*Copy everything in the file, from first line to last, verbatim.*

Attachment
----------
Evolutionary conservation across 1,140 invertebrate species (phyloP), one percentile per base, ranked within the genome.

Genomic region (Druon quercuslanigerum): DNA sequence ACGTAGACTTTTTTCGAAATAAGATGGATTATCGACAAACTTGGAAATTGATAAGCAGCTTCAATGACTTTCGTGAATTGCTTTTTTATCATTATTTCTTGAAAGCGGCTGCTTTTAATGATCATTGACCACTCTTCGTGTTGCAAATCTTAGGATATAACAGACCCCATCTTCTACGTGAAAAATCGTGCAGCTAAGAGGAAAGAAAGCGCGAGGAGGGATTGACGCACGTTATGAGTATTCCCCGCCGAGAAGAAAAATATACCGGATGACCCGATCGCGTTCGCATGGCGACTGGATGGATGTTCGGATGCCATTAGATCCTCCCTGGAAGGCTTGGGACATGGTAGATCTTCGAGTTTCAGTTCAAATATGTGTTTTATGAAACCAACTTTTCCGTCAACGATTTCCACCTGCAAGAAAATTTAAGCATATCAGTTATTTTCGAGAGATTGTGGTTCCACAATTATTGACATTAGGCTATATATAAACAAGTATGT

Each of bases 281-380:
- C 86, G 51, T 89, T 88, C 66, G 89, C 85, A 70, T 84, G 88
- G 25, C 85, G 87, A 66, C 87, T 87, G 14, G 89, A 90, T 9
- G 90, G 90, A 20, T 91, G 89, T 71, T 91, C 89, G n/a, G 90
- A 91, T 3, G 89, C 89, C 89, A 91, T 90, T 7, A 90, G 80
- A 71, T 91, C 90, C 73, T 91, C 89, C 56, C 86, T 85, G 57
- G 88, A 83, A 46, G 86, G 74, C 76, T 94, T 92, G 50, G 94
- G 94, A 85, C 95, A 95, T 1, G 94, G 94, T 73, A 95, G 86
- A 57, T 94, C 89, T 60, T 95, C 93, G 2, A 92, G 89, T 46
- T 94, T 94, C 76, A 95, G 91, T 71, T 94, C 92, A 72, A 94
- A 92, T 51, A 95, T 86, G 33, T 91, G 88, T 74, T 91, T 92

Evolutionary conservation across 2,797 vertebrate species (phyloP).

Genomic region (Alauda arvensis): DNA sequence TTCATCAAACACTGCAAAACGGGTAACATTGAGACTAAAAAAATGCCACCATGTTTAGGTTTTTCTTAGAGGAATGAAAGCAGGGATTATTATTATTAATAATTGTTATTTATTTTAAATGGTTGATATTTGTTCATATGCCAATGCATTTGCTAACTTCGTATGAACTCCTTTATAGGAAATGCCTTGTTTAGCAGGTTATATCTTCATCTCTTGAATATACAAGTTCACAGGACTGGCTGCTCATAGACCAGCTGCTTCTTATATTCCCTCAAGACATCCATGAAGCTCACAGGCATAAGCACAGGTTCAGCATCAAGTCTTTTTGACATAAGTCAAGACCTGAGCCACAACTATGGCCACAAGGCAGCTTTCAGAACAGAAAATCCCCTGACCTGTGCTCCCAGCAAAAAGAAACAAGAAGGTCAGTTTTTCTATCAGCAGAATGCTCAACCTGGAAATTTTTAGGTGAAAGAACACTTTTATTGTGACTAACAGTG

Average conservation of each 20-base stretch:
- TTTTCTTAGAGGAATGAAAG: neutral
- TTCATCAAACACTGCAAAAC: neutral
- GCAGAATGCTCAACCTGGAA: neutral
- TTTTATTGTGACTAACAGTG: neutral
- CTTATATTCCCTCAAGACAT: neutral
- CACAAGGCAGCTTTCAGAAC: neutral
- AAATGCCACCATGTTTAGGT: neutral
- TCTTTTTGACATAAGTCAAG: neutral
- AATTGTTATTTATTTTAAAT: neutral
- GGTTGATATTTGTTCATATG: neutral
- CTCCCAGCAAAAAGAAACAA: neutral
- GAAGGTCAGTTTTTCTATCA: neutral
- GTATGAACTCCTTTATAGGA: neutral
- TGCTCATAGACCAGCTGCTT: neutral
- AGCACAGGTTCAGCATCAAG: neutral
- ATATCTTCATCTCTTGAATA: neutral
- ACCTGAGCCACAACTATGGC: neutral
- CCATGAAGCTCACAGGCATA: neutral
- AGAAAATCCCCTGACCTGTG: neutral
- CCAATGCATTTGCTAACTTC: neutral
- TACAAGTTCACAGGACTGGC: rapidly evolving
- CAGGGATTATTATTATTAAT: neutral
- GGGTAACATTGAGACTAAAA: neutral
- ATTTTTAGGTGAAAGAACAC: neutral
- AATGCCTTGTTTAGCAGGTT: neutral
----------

Evolutionary conservation across 1,140 invertebrate species (phyloP), one percentile per base, ranked within the genome.

Genomic region (Druon quercuslanigerum): DNA sequence ACGTAGACTTTTTTCGAAATAAGATGGATTATCGACAAACTTGGAAATTGATAAGCAGCTTCAATGACTTTCGTGAATTGCTTTTTTATCATTATTTCTTGAAAGCGGCTGCTTTTAATGATCATTGACCACTCTTCGTGTTGCAAATCTTAGGATATAACAGACCCCATCTTCTACGTGAAAAATCGTGCAGCTAAGAGGAAAGAAAGCGCGAGGAGGGATTGACGCACGTTATGAGTATTCCCCGCCGAGAAGAAAAATATACCGGATGACCCGATCGCGTTCGCATGGCGACTGGATGGATGTTCGGATGCCATTAGATCCTCCCTGGAAGGCTTGGGACATGGTAGATCTTCGAGTTTCAGTTCAAATATGTGTTTTATGAAACCAACTTTTCCGTCAACGATTTCCACCTGCAAGAAAATTTAAGCATATCAGTTATTTTCGAGAGATTGTGGTTCCACAATTATTGACATTAGGCTATATATAAACAAGTATGT

Each of bases 281-380:
- C 86, G 51, T 89, T 88, C 66, G 89, C 85, A 70, T 84, G 88
- G 25, C 85, G 87, A 66, C 87, T 87, G 14, G 89, A 90, T 9
- G 90, G 90, A 20, T 91, G 89, T 71, T 91, C 89, G n/a, G 90
- A 91, T 3, G 89, C 89, C 89, A 91, T 90, T 7, A 90, G 80
- A 71, T 91, C 90, C 73, T 91, C 89, C 56, C 86, T 85, G 57
- G 88, A 83, A 46, G 86, G 74, C 76, T 94, T 92, G 50, G 94
- G 94, A 85, C 95, A 95, T 1, G 94, G 94, T 73, A 95, G 86
- A 57, T 94, C 89, T 60, T 95, C 93, G 2, A 92, G 89, T 46
- T 94, T 94, C 76, A 95, G 91, T 71, T 94, C 92, A 72, A 94
- A 92, T 51, A 95, T 86, G 33, T 91, G 88, T 74, T 91, T 92

Evolutionary conservation across 2,797 vertebrate species (phyloP).

Genomic region (Alauda arvensis): DNA sequence TTCATCAAACACTGCAAAACGGGTAACATTGAGACTAAAAAAATGCCACCATGTTTAGGTTTTTCTTAGAGGAATGAAAGCAGGGATTATTATTATTAATAATTGTTATTTATTTTAAATGGTTGATATTTGTTCATATGCCAATGCATTTGCTAACTTCGTATGAACTCCTTTATAGGAAATGCCTTGTTTAGCAGGTTATATCTTCATCTCTTGAATATACAAGTTCACAGGACTGGCTGCTCATAGACCAGCTGCTTCTTATATTCCCTCAAGACATCCATGAAGCTCACAGGCATAAGCACAGGTTCAGCATCAAGTCTTTTTGACATAAGTCAAGACCTGAGCCACAACTATGGCCACAAGGCAGCTTTCAGAACAGAAAATCCCCTGACCTGTGCTCCCAGCAAAAAGAAACAAGAAGGTCAGTTTTTCTATCAGCAGAATGCTCAACCTGGAAATTTTTAGGTGAAAGAACACTTTTATTGTGACTAACAGTG

Average conservation of each 20-base stretch:
- TTTTCTTAGAGGAATGAAAG: neutral
- TTCATCAAACACTGCAAAAC: neutral
- GCAGAATGCTCAACCTGGAA: neutral
- TTTTATTGTGACTAACAGTG: neutral
- CTTATATTCCCTCAAGACAT: neutral
- CACAAGGCAGCTTTCAGAAC: neutral
- AAATGCCACCATGTTTAGGT: neutral
- TCTTTTTGACATAAGTCAAG: neutral
- AATTGTTATTTATTTTAAAT: neutral
- GGTTGATATTTGTTCATATG: neutral
- CTCCCAGCAAAAAGAAACAA: neutral
- GAAGGTCAGTTTTTCTATCA: neutral
- GTATGAACTCCTTTATAGGA: neutral
- TGCTCATAGACCAGCTGCTT: neutral
- AGCACAGGTTCAGCATCAAG: neutral
- ATATCTTCATCTCTTGAATA: neutral
- ACCTGAGCCACAACTATGGC: neutral
- CCATGAAGCTCACAGGCATA: neutral
- AGAAAATCCCCTGACCTGTG: neutral
- CCAATGCATTTGCTAACTTC: neutral
- TACAAGTTCACAGGACTGGC: rapidly evolving
- CAGGGATTATTATTATTAAT: neutral
- GGGTAACATTGAGACTAAAA: neutral
- ATTTTTAGGTGAAAGAACAC: neutral
- AATGCCTTGTTTAGCAGGTT: neutral